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Things to have in mind when designing an office for millennials

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(2) Be flexible

Numerous surveys, including Deloittes, show that millennials value flexibility. Traditional office design, which all too often relies on a straightforward one-size-fits-all layout, is poorly equipped to meet that demand.

In todays volatile, digital world, employees are asked to take on a range of activities, from solo, focused work to creative group meetings, all in a single day. Ask the question, how is your office organised Does it provide the perfect space for each task

If your staff are fixed in space according to the arbitrary lines of department, it might be time to reconsider.

For games developer Valve, office design is a critical part of its organisational structure. The business relies on the principle of self-organisation. Staff arent directed by managers; instead, teams form organically based on the need to complete a feature or game component.

The whole system is made possible by movable desks and freight elevators, which mean employees can move quickly to form groups on any floor of the building.

Clearly, thats not a model for every business. Yet, it beautifully demonstrates one law of office design: space defines behaviour. If you expect your team to be flexible, and you hope to attract millennials, who respond to varied interactions, you must design an office that supports these behaviours.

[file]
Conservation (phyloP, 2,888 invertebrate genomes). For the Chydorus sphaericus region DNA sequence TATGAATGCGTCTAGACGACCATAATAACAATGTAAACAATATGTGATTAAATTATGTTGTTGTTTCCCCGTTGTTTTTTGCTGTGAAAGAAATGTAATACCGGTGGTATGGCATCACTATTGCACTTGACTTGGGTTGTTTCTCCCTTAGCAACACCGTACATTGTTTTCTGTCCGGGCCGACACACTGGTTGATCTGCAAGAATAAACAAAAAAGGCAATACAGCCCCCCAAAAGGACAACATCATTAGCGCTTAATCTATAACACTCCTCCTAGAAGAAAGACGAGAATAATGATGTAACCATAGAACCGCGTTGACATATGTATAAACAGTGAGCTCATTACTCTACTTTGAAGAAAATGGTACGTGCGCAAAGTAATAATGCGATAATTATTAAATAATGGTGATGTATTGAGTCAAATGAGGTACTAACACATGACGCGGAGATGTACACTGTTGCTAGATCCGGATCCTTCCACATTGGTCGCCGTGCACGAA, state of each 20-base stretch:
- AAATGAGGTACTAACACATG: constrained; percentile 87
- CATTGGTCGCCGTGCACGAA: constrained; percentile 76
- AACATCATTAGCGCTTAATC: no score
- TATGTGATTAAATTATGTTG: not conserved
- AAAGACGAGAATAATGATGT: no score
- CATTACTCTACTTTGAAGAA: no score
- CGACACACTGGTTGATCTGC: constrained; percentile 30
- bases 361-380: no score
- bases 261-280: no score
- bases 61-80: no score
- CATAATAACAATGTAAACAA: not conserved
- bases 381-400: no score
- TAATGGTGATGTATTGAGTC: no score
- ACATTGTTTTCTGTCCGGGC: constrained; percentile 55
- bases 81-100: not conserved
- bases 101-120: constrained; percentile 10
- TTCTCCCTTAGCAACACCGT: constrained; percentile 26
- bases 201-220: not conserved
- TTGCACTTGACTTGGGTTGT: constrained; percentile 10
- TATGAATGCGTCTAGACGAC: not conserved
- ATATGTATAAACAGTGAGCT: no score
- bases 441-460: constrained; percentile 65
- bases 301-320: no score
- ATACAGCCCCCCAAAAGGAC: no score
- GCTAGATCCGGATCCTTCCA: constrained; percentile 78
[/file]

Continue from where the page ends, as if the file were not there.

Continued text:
Is technology more important than money when it comes to keeping top talent

(3) Promote collaboration

Twice as many millennials are very satisfied with professional development when theres a high level of collaboration. As Deloitte points out, thats important because professional development satisfaction is one of the strongest indicators of millennial loyalty.

Promoting collaboration isnt simply a matter of going open-plan designers and psychologists are now warning against the dangers of the open office. Its about creating a space that supports the free flow of ideas, helping people share these as quickly and effectively as possible.

Stanfords d.school is a space built iteratively over half a decade to develop new prototypes for collaboration. Scott Doorley and Scott Witthoft, its designers, are full of powerful and actionable ideas for promoting collaboration.

They encourage popular techniques like team breakout areas and movable furniture, but they also ask you to consider the effect of posture on team interactions, or status symbols on the willingness to share ideas.

In essence, it’s important to think deeply on precisely how your space will encourage collaboration. Does placing all your staff in a single room really allow people to communicate as you hope

On the final page, check out the remaining two tips which include recognition of privacy and how to break the rules.

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